Successfully identifying and then analyzing a problem means facilitating a group through activities designed to help them clearly and honestly articulate their thoughts and produce usable insight.
With this data, you might then produce a problem statement that clearly describes the problem you wish to be addressed and also state the goal of any process you undertake to tackle this issue.
Finding solutions is the end goal of any process. Complex organizational challenges can only be solved with an appropriate solution but discovering them requires using the right problem-solving tool.
After you’ve explored a problem and discussed ideas, you need to help a team discuss and choose the right solution. Consensus tools and methods such as those below help a group explore possible solutions before then voting for the best. They’re a great way to tap into the collective intelligence of the group for great results!
Remember that the process is often iterative. Great problem solvers often roadtest a viable solution in a measured way to see what works too. While you might not get the right solution on your first try, the methods below help teams land on the most likely to succeed solution while also holding space for improvement.
Every effective problem solving process begins with an agenda . A well-structured workshop is one of the best methods for successfully guiding a group from exploring a problem to implementing a solution.
In SessionLab, it’s easy to go from an idea to a complete agenda . Start by dragging and dropping your core problem solving activities into place . Add timings, breaks and necessary materials before sharing your agenda with your colleagues.
The resulting agenda will be your guide to an effective and productive problem solving session that will also help you stay organized on the day!
Tips for more effective problem solving
Problem-solving activities are only one part of the puzzle. While a great method can help unlock your team’s ability to solve problems, without a thoughtful approach and strong facilitation the solutions may not be fit for purpose.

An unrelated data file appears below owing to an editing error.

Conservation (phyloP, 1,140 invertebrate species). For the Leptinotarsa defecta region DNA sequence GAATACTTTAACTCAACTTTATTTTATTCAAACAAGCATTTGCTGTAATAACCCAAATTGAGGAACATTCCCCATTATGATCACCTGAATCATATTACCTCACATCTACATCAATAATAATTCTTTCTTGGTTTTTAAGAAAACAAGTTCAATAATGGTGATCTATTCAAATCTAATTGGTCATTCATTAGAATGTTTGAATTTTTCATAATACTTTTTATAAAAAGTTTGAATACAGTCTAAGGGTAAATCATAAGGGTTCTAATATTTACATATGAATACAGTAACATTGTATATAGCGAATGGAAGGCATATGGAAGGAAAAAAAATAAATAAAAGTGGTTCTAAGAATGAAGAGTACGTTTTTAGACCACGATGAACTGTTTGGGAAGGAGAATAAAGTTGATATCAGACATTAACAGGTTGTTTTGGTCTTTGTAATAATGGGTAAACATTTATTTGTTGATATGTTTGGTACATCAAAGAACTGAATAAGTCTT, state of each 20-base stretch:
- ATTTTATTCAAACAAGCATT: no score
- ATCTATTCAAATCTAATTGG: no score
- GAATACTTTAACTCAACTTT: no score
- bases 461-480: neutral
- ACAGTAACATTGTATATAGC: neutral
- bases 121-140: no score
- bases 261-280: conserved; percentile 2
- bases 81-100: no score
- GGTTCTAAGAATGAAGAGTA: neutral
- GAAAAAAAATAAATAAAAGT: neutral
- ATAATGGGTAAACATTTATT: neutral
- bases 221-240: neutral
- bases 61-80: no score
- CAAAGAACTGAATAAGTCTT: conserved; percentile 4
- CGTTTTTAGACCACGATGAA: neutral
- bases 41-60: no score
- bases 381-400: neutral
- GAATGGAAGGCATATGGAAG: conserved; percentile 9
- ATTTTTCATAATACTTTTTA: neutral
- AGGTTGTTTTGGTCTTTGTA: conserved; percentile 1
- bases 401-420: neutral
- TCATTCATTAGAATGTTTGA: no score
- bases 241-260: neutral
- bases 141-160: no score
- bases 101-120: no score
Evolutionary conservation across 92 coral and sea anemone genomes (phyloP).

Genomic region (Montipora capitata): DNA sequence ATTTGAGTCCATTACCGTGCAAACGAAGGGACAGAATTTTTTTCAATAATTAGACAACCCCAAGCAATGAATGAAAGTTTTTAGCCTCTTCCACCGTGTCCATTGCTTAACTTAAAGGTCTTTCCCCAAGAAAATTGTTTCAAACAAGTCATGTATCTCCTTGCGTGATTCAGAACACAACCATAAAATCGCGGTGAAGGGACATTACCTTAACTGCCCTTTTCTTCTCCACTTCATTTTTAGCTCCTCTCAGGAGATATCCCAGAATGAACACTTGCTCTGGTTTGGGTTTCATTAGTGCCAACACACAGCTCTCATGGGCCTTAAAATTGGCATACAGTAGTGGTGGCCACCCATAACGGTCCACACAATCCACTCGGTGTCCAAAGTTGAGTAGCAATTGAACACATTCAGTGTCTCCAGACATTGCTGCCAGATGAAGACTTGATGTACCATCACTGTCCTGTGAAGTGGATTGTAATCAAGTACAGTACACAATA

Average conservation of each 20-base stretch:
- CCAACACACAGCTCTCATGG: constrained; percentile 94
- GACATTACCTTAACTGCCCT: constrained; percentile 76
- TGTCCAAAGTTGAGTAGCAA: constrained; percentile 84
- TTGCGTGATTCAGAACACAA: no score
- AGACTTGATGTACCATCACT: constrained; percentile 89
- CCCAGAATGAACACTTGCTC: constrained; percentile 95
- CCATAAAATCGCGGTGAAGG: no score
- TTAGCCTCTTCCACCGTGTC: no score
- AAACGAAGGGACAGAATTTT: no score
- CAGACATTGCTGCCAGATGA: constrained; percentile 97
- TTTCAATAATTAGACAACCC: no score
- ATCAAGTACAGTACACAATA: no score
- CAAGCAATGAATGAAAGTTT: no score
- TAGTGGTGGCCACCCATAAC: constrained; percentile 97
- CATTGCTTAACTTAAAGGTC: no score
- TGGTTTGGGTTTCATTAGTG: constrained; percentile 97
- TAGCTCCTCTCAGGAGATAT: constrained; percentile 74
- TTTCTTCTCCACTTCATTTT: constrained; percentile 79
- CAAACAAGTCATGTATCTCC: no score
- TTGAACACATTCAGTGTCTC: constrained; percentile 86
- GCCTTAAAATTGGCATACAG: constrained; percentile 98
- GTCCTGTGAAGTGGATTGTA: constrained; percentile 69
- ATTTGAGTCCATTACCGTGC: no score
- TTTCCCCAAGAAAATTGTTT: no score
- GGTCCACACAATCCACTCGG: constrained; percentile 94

Let’s take a look at some problem-solving tips you can apply to any process to help it be a success!
Clearly define the problem
Jumping straight to solutions can be tempting, though without first clearly articulating a problem, the solution might not be the right one. Many of the problem-solving activities below include sections where the problem is explored and clearly defined before moving on.
This is a vital part of the problem-solving process and taking the time to fully define an issue can save time and effort later. A clear definition helps identify irrelevant information and it also ensures that your team sets off on the right track.
Don’t jump to conclusions
It’s easy for groups to exhibit cognitive bias or have preconceived ideas about both problems and potential solutions. Be sure to back up any problem statements or potential solutions with facts, research, and adequate forethought.
The best techniques ask participants to be methodical and challenge preconceived notions. Make sure you give the group enough time and space to collect relevant information and consider the problem in a new way. By approaching the process with a clear, rational mindset, you’ll often find that better solutions are more forthcoming.
Try different approaches
Problems come in all shapes and sizes and so too should the methods you use to solve them. If you find that one approach isn’t yielding results and your team isn’t finding different solutions, try mixing it up. You’ll be surprised at how using a new creative activity can unblock your team and generate great solutions.
Don’t take it personally
Depending on the nature of your team or organizational problems, it’s easy for conversations to get heated. While it’s good for participants to be engaged in the discussions, ensure that emotions don’t run too high and that blame isn’t thrown around while finding solutions.